Lilly Grossman had been suffering from painful muscle twitches that would wake her up multiple times a night, preventing both her and her parents from sleeping soundly for the past 13 years, writes Ed Yong at Not Exactly Rocket Science. After participating in Sarah and Eric Topol's Idiopathic Diseases of Man, or IDIOM, study — as part of which Lilly and her parents had both their genomes and exomes sequenced — researchers found mutations in two of Lilly's genes. "The team suspects that ADCY5 accounts for Lilly's shaking, while DOCK3 influences her balance and muscle weakness. It seems that she was born with extraordinary bad luck—a double-whammy of fresh mutations in two separate genes that conspired to produce her unique constellation of problems," Yong writes.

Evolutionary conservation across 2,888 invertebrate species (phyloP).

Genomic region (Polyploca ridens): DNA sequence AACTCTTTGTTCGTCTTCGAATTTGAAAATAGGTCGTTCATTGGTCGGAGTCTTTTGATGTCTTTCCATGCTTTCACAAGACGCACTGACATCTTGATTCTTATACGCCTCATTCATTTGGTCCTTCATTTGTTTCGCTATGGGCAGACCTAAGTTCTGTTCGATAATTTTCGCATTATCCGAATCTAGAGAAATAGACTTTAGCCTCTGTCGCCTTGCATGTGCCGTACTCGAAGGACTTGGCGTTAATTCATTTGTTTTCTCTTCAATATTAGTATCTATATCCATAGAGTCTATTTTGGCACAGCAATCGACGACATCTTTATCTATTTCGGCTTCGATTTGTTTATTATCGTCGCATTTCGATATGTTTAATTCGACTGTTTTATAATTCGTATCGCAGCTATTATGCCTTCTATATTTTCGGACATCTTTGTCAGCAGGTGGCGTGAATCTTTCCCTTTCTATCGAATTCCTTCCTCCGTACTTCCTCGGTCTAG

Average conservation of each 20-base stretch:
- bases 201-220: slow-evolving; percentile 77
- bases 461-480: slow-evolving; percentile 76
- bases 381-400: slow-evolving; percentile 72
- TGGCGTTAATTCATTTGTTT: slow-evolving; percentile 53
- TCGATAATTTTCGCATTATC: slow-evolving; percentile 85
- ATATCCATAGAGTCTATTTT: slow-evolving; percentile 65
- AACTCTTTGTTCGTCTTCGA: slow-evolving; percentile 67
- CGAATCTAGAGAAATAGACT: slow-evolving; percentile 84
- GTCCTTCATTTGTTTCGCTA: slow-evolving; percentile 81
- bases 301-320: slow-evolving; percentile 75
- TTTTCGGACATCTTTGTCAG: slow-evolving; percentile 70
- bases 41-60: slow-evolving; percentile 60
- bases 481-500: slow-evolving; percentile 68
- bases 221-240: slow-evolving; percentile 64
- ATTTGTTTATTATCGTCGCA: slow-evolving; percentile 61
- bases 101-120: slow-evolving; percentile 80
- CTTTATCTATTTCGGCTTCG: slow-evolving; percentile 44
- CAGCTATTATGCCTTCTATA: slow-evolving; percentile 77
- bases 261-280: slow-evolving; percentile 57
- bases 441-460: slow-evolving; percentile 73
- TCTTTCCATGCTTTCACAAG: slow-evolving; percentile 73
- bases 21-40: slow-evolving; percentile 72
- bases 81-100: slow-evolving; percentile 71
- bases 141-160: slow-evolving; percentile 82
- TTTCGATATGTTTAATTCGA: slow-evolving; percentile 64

This did, though, suggest a possible treatment, and while that treatment hasn't been a cure, the frequency and severity of Lilly's tremors have lessened, Yong notes. "Treatments aren't going to be instantaneous or 100 percent, but they're hope," Steve Grossman, Lilly's father, tells Yong. "We gained hope. And the more data we have, the better position we'll be in to figure this out."